THE SEARCH FOR EXTRATERRESTRIAL INTELLIGENCE

Throughout the 1960s Cocconi and Morrison, at Cornell University, employed radio telescopes tuned to the hydrogen frequency to search for an intelligent signal. A similar search was conducted by Frank Drake, head of Project Ozma, so named after the Wizard of Oz. Drake’s programme, which began in 1960, used a 26-metre Tatel radio telescope in the National Radio Astronomy Observatory (NRAO) in West Virginia. Project Ozma searched for radio signals near the hydrogen frequency from two nearby Sun-like stars, Epsilon Eridani (10.2 light years away) and Tau Ceti (11.9 light years away). There were no results after 400 hours listening. During the next thirty years over sixty searches, accumulating over 200,000 search hours, in the USA, the former Soviet Union, Australia, Canada, France, Holland, England, India, Japan and  the Argentine, were conducted at various ‘magic’ frequencies. Of these about 90 per cent were conducted on the hydrogen line. One negative search during the 1970s of ten stars on the narrow band 21-cm wavelength was reported by Gerrit L. Verschuur (1980) of the NRAO, who suggested that advanced extraterrestrials might have instituted a series of protected bands for radio astronomy such as the 21-cm wavelength.

While several searches have been funded by governments, others have been financed by private means. Some, the ‘dedicated’ searchers, have diverted radio telescopes to pure SETI work, while other ‘parasitic’ searches have examined data supplied by conventional astronomic research; some have hooked up to disused early warning systems for detecting Soviet missile attacks, while others have relied upon portable receivers which they connect to radio telescopes whenever they can beg a few hours. None have reported contact. Although many searches have encountered many unexplained signals, none have been repeated or independently verified. Usually these unrepeated signals are dismissed as glitches in the receiving equipment. However, irregularities in the ionized gas between various stars can either depress or boost a narrow-band radio signal. Thus a signal that is depressed, and only momentarily boosted, would scarcely count as a repeatable event. If this were the case, then it is possible that many signals are being depressed and some of these one-off signals could be part of a continuous beacon. The only solution is to perform many thousands of repeated searches after a reported signal.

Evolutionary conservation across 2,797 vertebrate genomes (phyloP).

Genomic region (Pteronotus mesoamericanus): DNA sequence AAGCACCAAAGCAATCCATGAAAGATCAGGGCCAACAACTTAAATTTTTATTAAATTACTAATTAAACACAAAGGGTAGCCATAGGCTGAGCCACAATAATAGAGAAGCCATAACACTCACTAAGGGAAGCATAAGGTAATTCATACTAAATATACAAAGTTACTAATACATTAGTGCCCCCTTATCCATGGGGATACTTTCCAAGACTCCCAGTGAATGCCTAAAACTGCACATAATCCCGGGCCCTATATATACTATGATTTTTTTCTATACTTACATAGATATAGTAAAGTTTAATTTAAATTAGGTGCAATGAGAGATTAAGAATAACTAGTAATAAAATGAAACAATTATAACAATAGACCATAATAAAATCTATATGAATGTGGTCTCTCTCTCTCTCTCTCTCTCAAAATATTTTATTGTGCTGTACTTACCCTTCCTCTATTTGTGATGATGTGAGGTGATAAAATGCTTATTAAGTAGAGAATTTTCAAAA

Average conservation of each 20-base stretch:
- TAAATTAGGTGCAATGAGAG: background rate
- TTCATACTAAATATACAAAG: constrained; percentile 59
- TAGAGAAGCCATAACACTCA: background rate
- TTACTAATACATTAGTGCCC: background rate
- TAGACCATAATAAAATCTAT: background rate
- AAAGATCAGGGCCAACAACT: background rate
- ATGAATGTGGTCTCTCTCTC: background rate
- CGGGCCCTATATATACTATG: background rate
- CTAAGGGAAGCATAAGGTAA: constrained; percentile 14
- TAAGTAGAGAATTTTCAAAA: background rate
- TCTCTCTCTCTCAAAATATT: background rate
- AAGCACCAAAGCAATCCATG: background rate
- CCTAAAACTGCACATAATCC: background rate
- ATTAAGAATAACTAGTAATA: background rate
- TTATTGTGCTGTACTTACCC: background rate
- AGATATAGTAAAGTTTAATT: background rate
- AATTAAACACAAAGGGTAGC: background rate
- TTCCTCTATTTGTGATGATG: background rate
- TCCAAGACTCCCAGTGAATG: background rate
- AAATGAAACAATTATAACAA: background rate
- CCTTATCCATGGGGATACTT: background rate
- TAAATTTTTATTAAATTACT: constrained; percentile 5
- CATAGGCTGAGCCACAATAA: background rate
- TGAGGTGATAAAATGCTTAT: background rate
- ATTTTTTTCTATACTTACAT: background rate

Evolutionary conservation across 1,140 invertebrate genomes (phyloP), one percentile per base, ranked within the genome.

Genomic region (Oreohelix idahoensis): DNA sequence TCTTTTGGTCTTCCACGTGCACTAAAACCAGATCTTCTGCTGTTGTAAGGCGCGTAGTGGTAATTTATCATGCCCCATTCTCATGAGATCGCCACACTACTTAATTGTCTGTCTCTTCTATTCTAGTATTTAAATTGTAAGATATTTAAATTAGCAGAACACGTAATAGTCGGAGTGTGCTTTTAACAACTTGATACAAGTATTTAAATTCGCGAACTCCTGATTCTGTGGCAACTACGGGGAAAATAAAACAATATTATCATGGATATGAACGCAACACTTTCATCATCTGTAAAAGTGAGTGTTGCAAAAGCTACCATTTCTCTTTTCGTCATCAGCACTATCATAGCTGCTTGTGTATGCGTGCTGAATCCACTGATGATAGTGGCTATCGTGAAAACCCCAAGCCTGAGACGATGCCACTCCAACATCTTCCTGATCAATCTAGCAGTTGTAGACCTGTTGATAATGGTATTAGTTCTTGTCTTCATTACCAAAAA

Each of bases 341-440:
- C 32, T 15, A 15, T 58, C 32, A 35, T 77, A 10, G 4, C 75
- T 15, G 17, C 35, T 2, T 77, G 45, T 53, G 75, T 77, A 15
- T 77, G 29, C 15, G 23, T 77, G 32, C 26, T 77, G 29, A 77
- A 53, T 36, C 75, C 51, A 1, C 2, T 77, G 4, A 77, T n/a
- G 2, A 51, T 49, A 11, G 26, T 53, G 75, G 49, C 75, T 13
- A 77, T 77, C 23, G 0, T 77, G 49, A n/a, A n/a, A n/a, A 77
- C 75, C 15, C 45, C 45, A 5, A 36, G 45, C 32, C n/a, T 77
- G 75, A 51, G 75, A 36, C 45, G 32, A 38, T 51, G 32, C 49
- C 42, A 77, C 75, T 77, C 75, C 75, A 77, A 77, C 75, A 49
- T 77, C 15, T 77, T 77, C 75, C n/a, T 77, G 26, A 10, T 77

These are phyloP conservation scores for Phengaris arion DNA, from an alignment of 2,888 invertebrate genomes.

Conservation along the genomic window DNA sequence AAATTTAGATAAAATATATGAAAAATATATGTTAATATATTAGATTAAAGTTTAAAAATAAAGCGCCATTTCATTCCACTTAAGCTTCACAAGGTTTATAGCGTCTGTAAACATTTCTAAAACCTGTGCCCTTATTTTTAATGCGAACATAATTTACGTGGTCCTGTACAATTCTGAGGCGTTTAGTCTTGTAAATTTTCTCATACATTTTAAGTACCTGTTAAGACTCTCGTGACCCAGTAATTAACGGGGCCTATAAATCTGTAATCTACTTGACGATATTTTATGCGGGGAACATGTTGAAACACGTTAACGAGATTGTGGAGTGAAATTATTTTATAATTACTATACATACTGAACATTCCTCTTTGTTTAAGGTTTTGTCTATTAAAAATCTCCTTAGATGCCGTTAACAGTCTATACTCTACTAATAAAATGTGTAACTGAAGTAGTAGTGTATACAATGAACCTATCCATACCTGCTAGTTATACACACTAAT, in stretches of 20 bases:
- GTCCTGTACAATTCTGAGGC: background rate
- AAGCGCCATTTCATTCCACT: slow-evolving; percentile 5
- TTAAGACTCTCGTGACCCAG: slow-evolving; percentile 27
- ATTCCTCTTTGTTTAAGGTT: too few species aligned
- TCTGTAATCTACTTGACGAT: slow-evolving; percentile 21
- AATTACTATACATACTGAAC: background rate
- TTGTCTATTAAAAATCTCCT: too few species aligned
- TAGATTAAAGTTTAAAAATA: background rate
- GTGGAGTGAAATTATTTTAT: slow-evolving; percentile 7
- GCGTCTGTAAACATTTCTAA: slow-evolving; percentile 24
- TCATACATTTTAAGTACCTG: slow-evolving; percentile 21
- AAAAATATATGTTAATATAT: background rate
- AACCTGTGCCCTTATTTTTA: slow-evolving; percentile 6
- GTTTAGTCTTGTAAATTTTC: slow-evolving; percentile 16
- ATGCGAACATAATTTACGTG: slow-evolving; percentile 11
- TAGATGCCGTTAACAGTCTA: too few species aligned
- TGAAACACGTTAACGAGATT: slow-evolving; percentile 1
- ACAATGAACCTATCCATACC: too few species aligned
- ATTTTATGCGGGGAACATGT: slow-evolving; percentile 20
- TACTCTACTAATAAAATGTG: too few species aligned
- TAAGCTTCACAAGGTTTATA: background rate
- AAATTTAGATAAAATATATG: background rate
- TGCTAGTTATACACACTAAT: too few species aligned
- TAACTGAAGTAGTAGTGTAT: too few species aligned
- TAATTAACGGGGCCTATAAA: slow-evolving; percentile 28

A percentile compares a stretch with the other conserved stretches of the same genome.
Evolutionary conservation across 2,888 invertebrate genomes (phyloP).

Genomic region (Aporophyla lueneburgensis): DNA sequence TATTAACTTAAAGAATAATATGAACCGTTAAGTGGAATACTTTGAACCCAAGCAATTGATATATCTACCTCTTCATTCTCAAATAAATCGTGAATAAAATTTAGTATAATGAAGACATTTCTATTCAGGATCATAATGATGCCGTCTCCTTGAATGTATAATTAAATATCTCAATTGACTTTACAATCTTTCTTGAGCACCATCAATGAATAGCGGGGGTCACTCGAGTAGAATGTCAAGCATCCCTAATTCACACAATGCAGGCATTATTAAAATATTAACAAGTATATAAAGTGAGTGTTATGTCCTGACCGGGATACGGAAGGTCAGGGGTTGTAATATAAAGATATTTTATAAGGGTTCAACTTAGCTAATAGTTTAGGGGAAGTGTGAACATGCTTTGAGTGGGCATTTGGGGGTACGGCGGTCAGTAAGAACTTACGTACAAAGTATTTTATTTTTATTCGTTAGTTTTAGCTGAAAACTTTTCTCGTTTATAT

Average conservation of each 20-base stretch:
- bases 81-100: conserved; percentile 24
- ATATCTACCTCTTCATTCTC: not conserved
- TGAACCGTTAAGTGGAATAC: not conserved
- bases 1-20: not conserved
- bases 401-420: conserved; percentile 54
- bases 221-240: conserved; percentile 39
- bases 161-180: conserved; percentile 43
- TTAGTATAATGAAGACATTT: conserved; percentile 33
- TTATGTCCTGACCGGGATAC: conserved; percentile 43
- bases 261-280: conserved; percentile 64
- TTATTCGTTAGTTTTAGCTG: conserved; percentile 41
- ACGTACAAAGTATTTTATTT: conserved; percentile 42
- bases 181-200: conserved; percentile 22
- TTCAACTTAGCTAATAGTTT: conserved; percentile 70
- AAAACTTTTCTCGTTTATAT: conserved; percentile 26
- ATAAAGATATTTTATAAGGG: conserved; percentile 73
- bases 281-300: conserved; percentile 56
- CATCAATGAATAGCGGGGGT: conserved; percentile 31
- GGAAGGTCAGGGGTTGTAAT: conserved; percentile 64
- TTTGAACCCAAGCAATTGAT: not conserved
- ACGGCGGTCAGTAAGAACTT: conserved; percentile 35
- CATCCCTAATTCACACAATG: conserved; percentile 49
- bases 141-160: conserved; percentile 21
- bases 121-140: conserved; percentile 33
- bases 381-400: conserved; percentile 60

The state-funded Project CETI headed by Josef Shklovskii in  the  former Soviet Union made no progress after listening to 600 nearby stars, and the investigators eventually gave up. Political hostility in the USA prevented direct funding from NASA from the early days of SETI until 1982. Later, SETI’s status within NASA improved and the SETI Project Office became a fully fledged department. The longest full-time search to date has been  undertaken by Bob Dixon of Ohio State University, who began, in the early 1970s, listening at the

1.42 GHz (hydrogen) frequency, also known as the ‘21-centimetre line’. Of significance in SETI’s history is the famous ‘Wow’ signal of August 1977 which was recoding by a technician at Ohio in response to an apparent signal. Unfortunately the signal   was not repeated. Before the Ohio telescope was